Far fewer studies have investigated animal use of abiotic sounds, such as thunder produced by rainstorms or noise generated prior to and during earthquakes. Kelley and Garstang [12] have reported the elephant’s ability to detect thunderstorms. Garstang has done extensive work on the use of infrasound by elephants [12,13,14,15,16]. Garstang has also suggested that elephants up to 1000 km away from the epicenter detected the breaking of the tsunami on the shores of Sumatra [17].
Kelley and Garstang [12] estimated that the acoustic pressure generated by a thunderstorm at a distance of 10 km from the receiver is at least 6 × 10−3 Pa. With the threshold of hearing of humans at a frequency of 1 kHz at 2 × 10−5 Pa, humans can hear these sounds [17,18]. Elephants and most other animals are capable of hearing sounds much lower than 2 × 10−5 Pa. These animals are also able to hear such sounds at much greater distances, as described below.
The Boxing Day Tsunami on 26 December 2004 was created by a magnitude 9.0 earthquake, 160 km off the northwest coast of Sumatra, one minute before 0800 local time (00:58:53 UCT). The earthquake resulted in a 15.6 m (50 ft) wave that crashed onto the coast of Sumatra. This wave impacted the shoreline, producing low-frequency sounds at and below 100 Hz with much of the energy residing in infrasonic frequencies between 1 Hz and 10 Hz. These sounds travel in the atmosphere at the speed of sound. At the tropical ocean surface this speed will be about 1260 km/h. The tsunami, in contrast, travels at a speed of 700 km/h. Elephants at locations 1000 km distant from Sumatra (Phuket, Thailand and Yala National Park, Sri Lanka) detected and responded to this sound wave 38.1 min prior to the arrival of the tsunami. No elephant in either location was lost or injured. In contrast, a significant number of people on the beaches of Thailand lost their lives [17].
Kelley and Price [8], argue that large electric fields are generated in the wake of a meteor. These electric fields can produce a current which, in turn, produces radio waves and generate sound which is reportedly heard by humans when observing meteors. These sound waves can cause metal surfaces, glasses and other objects to vibrate producing audible sounds at frequencies between 20 Hz and 20,000 Hz. The coupling between radiowaves and sound waves is called electrophonics and is well established. As noted in many references reported in Kelley and Price [8], and elsewhere, humans can hear audio signals at the same time they see the meteors. Such a transition from electric fields to sound waves would, to a far greater extent, be detectable to many other animal species. We draw upon this theoretical evidence to demonstrate that earthquake precursor signals can generate such sounds and that these sounds are detectable by animals.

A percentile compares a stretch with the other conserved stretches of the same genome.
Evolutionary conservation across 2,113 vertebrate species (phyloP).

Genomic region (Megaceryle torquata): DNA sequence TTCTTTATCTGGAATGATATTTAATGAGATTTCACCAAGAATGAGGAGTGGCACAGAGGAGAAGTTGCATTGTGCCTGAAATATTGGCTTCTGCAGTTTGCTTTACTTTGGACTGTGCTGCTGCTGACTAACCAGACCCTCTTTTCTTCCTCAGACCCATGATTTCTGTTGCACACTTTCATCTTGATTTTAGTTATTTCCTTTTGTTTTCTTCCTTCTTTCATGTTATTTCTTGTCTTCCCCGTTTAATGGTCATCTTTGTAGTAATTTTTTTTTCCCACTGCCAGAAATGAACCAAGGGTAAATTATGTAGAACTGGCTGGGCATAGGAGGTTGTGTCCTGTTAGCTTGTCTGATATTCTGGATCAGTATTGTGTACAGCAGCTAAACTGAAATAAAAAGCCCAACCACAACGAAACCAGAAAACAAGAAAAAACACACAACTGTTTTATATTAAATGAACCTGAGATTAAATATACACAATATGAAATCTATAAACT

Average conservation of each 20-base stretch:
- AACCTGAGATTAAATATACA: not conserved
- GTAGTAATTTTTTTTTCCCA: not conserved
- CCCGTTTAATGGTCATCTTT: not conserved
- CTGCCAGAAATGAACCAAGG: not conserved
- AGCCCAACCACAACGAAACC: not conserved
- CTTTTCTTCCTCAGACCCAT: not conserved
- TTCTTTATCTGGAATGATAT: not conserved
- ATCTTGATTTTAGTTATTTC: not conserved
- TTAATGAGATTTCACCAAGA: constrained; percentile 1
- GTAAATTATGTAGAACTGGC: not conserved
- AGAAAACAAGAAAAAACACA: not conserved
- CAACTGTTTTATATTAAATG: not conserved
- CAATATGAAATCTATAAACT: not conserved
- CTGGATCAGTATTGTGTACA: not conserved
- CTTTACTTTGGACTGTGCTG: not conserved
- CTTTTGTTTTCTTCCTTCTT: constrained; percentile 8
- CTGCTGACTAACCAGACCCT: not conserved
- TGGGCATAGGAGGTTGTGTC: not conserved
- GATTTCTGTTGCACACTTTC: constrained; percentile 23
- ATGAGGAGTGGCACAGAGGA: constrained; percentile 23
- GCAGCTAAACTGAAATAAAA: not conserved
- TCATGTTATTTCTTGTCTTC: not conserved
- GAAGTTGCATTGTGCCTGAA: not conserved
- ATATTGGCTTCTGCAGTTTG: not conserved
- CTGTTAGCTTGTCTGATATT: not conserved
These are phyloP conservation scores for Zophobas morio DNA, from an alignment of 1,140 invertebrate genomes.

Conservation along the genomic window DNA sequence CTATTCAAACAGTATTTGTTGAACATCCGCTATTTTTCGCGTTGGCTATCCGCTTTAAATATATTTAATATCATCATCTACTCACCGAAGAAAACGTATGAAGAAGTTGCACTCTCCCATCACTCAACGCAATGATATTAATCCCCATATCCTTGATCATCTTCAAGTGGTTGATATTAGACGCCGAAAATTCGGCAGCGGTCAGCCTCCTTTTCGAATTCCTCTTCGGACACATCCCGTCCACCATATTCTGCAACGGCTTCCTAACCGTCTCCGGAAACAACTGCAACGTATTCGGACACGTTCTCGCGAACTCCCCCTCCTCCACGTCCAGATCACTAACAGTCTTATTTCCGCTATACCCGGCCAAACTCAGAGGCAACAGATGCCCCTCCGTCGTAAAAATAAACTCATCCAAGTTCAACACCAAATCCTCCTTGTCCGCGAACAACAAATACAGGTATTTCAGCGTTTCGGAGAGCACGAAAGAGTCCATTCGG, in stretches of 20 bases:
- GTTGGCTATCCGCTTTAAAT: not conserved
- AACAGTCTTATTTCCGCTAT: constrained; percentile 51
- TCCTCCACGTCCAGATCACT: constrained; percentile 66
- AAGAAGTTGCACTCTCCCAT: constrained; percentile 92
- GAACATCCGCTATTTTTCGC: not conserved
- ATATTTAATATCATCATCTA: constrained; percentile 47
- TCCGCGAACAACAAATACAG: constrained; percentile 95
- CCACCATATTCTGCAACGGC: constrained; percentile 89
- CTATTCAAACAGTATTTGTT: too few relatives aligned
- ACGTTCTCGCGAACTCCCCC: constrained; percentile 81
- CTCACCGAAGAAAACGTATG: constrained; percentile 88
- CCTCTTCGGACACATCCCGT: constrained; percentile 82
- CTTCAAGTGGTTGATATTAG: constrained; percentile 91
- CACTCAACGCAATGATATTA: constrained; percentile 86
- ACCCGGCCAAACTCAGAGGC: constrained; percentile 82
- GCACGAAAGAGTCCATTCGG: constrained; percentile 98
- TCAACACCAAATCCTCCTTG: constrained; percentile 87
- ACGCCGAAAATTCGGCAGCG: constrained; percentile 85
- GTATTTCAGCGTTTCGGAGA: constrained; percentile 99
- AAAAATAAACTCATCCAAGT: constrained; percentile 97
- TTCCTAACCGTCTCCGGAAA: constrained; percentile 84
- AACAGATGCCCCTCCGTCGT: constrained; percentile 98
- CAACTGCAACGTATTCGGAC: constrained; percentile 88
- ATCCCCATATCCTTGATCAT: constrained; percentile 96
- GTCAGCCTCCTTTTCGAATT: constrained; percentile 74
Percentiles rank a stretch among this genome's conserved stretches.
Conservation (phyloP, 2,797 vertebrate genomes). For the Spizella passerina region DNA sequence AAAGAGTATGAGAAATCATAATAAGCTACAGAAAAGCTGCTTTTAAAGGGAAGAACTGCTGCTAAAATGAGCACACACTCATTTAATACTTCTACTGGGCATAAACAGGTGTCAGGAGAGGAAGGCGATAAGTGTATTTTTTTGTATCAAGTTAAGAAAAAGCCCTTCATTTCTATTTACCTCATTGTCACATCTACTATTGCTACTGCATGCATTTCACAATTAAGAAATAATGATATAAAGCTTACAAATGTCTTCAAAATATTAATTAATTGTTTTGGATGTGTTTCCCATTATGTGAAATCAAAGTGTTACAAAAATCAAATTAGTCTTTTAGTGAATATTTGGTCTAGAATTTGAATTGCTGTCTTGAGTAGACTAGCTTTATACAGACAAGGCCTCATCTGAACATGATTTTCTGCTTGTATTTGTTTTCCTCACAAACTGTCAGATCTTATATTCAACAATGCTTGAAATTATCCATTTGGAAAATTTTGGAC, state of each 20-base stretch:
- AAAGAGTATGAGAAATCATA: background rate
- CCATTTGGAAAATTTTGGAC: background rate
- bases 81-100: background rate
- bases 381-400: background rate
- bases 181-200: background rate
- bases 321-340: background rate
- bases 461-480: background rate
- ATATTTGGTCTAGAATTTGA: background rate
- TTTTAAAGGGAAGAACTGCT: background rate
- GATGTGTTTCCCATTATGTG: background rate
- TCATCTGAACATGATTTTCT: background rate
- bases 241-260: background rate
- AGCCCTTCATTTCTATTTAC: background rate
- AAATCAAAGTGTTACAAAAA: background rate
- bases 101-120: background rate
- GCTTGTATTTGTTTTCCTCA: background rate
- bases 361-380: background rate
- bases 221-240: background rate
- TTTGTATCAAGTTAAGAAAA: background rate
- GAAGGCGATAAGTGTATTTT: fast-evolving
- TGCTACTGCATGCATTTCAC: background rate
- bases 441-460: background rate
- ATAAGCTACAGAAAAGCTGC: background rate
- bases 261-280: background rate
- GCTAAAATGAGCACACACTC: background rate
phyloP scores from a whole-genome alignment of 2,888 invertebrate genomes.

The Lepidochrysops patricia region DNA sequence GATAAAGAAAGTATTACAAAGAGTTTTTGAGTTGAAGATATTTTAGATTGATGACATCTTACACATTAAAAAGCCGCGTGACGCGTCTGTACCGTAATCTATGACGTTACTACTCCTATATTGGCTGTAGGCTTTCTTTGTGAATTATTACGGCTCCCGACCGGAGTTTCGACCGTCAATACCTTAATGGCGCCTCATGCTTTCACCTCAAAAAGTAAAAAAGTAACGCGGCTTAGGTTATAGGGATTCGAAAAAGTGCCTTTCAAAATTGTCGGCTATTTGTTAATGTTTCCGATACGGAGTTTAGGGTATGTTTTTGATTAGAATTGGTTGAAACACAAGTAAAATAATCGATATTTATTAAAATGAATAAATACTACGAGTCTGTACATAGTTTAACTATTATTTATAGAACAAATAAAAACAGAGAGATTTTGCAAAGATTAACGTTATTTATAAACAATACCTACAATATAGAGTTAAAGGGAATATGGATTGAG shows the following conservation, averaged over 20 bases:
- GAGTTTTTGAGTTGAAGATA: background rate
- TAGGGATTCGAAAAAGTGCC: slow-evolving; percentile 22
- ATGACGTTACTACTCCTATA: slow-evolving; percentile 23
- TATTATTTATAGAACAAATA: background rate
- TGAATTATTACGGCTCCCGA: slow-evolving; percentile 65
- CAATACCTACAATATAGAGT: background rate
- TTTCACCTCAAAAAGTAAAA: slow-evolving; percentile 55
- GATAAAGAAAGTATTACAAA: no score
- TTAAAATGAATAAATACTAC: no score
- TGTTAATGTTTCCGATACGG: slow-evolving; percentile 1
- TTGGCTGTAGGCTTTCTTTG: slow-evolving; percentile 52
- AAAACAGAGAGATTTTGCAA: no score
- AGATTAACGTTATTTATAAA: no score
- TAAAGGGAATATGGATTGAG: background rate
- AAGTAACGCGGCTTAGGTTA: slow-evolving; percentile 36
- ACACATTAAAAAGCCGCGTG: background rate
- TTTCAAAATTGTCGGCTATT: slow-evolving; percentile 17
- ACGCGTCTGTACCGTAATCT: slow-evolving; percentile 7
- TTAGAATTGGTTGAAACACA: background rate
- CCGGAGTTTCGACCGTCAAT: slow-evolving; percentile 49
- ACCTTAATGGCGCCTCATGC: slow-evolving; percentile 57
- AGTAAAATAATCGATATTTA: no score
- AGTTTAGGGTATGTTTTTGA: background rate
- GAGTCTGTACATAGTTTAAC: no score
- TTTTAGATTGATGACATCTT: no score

2.2. Precursor Earthquake Signals

Kelley et al. [7] show that ionospheric signatures of the Slant Total Electron Content (STEC) record fluctuations that are induced by earthquake precursor crustal movements. These signals are transmitted at nearly the speed of light and guided by the earth’s magnetic field to the ionosphere.
The Slant Total Electron Content is measured by using two frequencies transmitted from the Global Positioning Signals (GPS) satellites to the earth. The time difference between these two signals is directly proportional to the number of electrons between the satellites and the ground. This time-delay gives a direct estimate of changes in the electron content of the ionosphere. The satellites are at an orbital height of approximately 40,000 km, well above the ionosphere.
Changes in the line-of-sight electron content are triggered by electric fields generated by failure in the earth’s strata preceding an earthquake [7]. These changes are detected and recorded by ground-based GPS recorded at GPS stations.
Figure 1 from Kelley et al. [7], show the STEC changes in the form of enhancements (red) and depressions (blue) over a range of latitudes from 15 Japanese ground GPS stations created by an earthquake. The time of the earthquake is marked by the central black vertical line.
Figure 2, also from Kelley et al. [7], shows the time interval between STEC enhancements (transitions from blue to red and vice versa, Figure 1). Near simultaneous events are seen between latitude 38°N and 43°N for 140 selected stations indicating that the signals were not travelling at typical ionospheric wave speeds. This demonstrates that the STEC enhancements are tied to the earth and not due to a wave propagating in the ionosphere or upper atmosphere. The sloping points in Figure 2 below latitude 38° N and above latitude 48° N, however, show such propagation in the ionosphere. Such propagating features detected by STEC in GPS data are common phenomenon at mid-latitudes and are also due to electric fields generated in situ in the ionosphere [19].